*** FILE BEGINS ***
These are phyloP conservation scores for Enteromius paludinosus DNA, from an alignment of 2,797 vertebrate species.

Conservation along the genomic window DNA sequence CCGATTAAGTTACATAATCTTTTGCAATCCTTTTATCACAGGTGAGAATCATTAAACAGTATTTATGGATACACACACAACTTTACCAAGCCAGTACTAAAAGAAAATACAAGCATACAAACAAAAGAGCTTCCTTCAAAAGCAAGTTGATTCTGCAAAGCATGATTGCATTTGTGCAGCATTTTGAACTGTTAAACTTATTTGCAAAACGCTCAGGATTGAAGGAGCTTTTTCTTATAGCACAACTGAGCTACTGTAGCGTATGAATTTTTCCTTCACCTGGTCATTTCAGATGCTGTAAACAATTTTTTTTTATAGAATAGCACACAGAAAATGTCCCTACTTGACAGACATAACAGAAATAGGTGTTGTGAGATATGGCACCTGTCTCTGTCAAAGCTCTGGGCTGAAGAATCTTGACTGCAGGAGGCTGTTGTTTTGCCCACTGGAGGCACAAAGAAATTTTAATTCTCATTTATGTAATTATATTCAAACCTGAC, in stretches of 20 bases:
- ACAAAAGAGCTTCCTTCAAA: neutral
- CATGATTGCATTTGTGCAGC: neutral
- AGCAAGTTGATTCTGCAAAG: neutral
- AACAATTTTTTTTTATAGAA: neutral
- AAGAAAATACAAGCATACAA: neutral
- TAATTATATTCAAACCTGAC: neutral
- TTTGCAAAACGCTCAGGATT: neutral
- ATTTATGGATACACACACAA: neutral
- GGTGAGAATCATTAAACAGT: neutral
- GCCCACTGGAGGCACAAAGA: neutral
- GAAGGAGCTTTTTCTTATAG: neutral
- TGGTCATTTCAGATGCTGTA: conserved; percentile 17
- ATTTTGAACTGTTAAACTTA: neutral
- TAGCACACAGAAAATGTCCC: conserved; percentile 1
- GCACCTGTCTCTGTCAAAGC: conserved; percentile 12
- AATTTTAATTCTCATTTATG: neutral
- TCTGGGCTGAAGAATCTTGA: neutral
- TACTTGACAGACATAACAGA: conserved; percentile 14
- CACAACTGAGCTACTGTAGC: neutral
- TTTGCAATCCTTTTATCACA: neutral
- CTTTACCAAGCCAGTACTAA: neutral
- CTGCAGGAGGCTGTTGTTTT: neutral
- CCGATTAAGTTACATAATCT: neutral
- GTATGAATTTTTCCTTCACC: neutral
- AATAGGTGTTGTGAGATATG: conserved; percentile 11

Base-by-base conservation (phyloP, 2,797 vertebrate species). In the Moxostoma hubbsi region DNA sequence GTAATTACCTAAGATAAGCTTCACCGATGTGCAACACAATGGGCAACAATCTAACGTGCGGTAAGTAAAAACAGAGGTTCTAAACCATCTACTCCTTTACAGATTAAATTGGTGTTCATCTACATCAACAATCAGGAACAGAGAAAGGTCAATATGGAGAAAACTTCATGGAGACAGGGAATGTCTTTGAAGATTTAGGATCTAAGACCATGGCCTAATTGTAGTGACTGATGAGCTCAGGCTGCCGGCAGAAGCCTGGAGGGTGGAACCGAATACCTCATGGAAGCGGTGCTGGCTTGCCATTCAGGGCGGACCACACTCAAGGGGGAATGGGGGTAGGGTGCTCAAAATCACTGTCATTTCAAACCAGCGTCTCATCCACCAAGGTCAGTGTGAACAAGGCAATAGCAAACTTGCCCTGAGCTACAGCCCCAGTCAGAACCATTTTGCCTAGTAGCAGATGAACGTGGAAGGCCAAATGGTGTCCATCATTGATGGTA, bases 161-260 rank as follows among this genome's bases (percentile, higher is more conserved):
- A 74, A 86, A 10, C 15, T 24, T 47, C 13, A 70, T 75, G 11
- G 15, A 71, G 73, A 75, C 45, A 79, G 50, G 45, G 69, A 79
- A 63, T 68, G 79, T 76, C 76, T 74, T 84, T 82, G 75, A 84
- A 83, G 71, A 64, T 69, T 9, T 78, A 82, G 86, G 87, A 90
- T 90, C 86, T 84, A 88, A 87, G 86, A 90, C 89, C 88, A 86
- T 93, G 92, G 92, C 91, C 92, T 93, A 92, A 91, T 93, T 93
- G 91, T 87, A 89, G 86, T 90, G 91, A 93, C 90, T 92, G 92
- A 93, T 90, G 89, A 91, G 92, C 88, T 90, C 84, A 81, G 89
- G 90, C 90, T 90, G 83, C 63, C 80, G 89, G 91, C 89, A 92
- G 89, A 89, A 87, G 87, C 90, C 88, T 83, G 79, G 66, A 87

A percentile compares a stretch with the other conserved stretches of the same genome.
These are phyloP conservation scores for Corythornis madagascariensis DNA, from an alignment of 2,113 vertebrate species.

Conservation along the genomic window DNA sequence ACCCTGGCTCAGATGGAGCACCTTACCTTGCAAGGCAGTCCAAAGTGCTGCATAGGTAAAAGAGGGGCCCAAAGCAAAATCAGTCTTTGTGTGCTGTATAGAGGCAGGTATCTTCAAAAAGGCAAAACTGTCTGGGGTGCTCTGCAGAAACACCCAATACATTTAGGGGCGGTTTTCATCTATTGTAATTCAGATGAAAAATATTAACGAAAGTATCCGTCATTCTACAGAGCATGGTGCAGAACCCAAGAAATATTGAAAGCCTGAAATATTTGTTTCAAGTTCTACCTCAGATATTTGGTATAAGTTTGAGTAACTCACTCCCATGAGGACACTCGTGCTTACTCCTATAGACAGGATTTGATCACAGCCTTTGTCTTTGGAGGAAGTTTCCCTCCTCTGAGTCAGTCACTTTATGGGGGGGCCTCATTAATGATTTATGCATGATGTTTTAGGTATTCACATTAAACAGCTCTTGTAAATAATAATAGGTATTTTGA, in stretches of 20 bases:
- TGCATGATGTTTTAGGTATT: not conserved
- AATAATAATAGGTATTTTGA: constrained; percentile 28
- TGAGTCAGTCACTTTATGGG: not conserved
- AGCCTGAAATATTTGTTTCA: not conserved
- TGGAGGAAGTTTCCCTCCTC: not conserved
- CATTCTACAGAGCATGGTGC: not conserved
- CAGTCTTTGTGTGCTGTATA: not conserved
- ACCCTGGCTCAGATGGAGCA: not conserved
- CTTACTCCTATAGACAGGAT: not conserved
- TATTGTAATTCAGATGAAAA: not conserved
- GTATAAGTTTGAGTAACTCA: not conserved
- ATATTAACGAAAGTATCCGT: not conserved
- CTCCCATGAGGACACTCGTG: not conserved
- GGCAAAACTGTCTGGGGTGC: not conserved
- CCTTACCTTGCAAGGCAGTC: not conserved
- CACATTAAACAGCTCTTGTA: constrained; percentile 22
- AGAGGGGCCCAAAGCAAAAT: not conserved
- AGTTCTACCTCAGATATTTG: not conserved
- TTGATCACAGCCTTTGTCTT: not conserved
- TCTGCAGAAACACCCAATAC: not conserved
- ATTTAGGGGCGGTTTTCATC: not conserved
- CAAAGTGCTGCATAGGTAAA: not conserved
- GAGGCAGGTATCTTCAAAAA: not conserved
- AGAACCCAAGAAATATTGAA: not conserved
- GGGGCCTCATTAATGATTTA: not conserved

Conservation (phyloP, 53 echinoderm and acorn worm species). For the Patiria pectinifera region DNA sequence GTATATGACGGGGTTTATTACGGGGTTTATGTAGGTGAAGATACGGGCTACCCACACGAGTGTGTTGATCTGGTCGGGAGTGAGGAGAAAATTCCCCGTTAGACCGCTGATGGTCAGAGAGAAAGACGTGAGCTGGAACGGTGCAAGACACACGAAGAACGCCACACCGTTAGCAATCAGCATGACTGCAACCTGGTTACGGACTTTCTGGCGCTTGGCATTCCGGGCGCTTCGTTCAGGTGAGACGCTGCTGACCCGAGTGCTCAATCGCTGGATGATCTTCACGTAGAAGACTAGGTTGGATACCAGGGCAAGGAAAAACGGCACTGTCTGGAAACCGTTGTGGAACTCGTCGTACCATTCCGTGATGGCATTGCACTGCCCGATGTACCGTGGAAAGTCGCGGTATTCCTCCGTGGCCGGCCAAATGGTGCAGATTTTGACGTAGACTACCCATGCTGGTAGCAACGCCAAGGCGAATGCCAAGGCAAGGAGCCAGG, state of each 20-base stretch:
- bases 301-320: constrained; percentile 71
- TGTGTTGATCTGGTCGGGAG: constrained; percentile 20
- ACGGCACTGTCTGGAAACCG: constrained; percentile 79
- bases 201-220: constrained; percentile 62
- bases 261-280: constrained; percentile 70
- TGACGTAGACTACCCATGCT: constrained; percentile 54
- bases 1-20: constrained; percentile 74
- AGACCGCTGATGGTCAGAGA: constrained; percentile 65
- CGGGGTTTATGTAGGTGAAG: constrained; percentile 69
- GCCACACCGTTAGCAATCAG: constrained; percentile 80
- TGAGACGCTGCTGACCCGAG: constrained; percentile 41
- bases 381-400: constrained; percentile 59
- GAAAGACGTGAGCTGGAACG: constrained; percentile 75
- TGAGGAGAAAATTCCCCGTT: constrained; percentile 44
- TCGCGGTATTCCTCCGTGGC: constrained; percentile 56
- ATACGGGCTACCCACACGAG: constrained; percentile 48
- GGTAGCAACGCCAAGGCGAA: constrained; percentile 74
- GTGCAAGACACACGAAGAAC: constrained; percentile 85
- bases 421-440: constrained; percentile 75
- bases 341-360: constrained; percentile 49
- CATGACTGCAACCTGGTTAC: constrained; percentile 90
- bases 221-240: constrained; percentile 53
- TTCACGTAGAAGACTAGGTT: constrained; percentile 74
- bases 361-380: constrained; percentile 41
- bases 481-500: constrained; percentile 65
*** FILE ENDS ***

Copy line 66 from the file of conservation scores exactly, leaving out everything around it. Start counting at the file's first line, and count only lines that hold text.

- GGGGCCTCATTAATGATTTA: not conserved